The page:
I have to say that we are concerned about the timing. In other countries, innovative companies have already had access to the emergency tools put in place by their governments. In our country, the art. 38, paragraph 3 of the Decree Law [VC Support Fund] has not yet entered into operation. This creates enormous problems in an emergency situation. We are doing our best to help unlocking these resources.

The field of action of VC Hub is not just about emergency measures.

In fact, we have put together a series of concrete proposals regarding the allocation of the Recovery Fund resources [€ 208-209 billion assigned to Italy by the European Union which will be released when our country presents a plan for the allocation of these funds]. It is a succinct but precise series of proposals, which includes the creation of funds of funds focused on the priority areas indicated by the National Recovery and Resilience Plan. These areas have to do with the innovation sector: strengthening digitisation and innovation in the country, moving towards a greener and more sustainable country, and creating jobs.

In my opinion, job creation is one of the great areas that innovative companies can help with. As shown in a research that we conducted together with EY (LINK HERE), 58% of the innovative companies that are part of our network have been able to hire employees between February and May 2020.

Another proposal is related to the review of the R&D tax credit, in order to facilitate those who decide to invest in innovation in Italy. In our country, the R&D tax credit is lower than in other European countries. In terms of investments, 1.47% of the Italian GDP is dedicated to R&D, compared to 3.1% in Germany, and a European average of about 2%.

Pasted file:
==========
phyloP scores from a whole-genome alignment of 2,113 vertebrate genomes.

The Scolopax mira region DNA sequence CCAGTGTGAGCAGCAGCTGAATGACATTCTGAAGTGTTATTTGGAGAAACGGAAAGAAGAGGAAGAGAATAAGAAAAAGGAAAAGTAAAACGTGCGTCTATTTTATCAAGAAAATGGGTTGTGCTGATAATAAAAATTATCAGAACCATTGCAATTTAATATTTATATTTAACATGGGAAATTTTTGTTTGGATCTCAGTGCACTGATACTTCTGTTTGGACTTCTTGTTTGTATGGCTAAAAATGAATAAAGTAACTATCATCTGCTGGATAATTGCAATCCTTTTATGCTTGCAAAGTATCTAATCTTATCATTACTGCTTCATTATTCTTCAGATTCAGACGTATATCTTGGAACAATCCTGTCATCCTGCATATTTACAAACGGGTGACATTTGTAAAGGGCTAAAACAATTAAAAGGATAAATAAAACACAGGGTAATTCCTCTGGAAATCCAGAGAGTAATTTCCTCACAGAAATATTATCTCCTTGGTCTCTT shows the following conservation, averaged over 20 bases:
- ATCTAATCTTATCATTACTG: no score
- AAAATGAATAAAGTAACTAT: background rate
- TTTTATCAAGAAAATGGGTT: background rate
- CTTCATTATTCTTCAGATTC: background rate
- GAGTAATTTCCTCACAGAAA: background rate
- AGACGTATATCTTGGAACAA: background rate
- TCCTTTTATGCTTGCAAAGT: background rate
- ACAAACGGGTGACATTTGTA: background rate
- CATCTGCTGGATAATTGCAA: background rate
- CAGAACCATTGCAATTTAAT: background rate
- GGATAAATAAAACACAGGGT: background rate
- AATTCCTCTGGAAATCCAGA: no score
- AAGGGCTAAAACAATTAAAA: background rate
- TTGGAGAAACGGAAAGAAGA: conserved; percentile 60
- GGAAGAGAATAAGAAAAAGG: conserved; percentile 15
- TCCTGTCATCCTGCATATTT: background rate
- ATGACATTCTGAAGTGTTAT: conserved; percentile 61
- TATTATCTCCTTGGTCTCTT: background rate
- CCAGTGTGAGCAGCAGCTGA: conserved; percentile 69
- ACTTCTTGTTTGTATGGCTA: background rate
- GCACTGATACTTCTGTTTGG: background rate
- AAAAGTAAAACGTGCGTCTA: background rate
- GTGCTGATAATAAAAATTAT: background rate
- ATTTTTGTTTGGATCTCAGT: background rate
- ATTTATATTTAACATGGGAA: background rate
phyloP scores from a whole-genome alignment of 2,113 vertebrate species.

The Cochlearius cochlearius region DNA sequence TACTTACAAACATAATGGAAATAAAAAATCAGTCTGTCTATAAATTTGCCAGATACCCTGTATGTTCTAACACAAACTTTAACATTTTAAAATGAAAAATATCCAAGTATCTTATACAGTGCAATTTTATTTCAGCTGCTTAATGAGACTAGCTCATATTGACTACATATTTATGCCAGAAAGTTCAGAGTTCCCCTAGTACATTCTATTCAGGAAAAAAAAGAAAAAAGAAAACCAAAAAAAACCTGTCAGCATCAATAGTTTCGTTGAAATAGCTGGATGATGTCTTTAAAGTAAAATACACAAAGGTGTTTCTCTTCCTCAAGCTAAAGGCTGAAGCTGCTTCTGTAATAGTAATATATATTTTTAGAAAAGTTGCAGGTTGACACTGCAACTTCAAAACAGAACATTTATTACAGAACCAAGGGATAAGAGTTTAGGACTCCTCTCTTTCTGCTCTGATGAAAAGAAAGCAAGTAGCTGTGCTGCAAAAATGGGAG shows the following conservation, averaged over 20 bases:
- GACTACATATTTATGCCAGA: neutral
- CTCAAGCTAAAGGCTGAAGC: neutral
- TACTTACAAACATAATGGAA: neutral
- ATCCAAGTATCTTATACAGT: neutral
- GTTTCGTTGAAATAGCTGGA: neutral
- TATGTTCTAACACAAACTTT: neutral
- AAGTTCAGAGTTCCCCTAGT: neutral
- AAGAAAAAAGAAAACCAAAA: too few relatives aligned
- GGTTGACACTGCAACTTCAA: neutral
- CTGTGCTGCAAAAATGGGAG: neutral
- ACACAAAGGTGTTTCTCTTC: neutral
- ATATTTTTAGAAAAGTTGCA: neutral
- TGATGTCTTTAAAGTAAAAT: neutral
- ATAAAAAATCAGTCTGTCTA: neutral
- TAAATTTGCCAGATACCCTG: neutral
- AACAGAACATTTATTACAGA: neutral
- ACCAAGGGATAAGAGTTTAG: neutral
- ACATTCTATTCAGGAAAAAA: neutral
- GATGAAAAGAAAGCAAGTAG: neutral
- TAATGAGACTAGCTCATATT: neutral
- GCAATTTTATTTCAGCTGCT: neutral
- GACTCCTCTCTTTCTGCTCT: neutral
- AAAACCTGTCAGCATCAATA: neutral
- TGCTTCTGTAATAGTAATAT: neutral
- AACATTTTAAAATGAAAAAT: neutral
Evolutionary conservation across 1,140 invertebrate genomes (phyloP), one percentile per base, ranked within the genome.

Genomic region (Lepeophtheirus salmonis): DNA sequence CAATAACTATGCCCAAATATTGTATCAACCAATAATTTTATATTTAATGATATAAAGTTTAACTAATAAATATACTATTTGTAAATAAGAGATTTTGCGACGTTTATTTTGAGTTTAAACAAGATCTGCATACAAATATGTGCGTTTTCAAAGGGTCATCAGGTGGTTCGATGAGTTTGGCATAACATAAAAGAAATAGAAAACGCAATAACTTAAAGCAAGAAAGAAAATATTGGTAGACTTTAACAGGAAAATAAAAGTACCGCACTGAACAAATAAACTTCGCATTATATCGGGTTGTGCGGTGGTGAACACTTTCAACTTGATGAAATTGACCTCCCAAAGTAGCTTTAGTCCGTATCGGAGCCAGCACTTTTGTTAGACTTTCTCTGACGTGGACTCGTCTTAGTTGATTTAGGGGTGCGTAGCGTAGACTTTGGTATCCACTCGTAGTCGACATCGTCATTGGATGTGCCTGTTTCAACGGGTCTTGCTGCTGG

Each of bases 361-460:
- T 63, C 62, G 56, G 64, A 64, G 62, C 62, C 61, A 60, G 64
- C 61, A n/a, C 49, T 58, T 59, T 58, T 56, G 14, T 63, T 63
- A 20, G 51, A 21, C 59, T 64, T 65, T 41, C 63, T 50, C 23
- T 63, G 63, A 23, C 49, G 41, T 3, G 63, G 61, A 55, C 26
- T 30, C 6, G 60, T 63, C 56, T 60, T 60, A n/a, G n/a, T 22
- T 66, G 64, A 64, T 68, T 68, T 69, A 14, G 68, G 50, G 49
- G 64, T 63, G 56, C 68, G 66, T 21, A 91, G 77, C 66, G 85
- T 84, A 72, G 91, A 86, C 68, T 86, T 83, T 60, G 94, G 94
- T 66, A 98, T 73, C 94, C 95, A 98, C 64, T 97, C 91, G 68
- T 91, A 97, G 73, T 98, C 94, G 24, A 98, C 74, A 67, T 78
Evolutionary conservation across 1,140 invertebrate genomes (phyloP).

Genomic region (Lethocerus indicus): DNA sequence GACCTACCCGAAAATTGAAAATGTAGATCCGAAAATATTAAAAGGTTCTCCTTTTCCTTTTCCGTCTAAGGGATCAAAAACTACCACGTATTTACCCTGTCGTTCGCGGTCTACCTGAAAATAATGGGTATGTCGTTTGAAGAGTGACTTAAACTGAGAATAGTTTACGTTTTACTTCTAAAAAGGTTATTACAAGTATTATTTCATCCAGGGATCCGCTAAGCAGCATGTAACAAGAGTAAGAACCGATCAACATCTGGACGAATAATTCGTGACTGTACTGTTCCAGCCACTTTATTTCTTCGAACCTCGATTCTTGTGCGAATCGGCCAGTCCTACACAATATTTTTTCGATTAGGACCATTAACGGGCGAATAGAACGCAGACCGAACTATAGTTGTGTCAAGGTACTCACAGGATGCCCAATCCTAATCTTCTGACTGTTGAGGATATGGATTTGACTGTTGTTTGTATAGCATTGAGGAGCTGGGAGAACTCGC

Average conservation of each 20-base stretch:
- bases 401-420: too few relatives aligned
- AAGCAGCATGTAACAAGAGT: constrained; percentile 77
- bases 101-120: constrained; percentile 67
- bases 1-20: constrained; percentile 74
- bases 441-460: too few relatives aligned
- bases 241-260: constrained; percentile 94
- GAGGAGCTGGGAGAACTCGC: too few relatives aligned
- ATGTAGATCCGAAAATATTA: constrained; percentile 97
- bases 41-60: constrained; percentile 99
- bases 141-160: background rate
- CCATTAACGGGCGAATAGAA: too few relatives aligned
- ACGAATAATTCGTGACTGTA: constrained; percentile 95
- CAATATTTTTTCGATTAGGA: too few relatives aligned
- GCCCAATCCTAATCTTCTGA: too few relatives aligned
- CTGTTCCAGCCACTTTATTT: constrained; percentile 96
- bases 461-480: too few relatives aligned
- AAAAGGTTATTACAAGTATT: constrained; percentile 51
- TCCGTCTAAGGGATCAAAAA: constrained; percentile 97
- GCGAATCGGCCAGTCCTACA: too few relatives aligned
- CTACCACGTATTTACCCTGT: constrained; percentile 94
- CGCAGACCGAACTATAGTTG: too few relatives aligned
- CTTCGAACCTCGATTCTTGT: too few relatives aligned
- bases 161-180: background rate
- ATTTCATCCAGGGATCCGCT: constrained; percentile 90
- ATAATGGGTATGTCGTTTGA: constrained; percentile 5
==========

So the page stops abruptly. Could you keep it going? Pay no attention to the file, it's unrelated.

Moreover, thanks to the sectoral working groups, we put together a series of proposals for integrating and changing the regulatory ecosystem, so that it is easier to operate in specific sectors. We just worked on the life science sector, we have started working in another key sector which is deep tech, and in particular on artificial intelligence, and early next year we will focus on horizontal tech transfer, fintech, and ecommerce.

Q4: So, after 6 months from your return to Italy, what do you think of the Italian venture capital industry?

Francesco: I believe that this is a positive period for the innovation landscape in relative terms, thanks to the great attention of the public institutions, the capital dedicated to innovative investments by both the public [almost € 2 billion were provided through CDP Venture, the Relaunch Decree, and the Enea Tech Foundation] and the private sector, the greater awareness of the centrality of innovation for the recovery of our country.

But we are still far behind compared to other countries. I believe (and hope) that the emergency measures, and above all the allocation of the resources of the Recovery Fund, can really help to close the gap with these other countries. It seems to me that there is a positive attitude, but having a positive attitude and acting are to different things. I want to be positive and trusting because I see that there is willpower and commitment in satisfying the needs of innovative companies.

If we want to use this “extraordinary” phase to narrow the gap and to truly make Italy one of the most innovative countries in Europe, we must do much more than what has been done until today. We need to accelerate, and above all we need to be faster in providing the resources that companies need to first exist, and then develop.


For more info on VC Hub Italia, visit: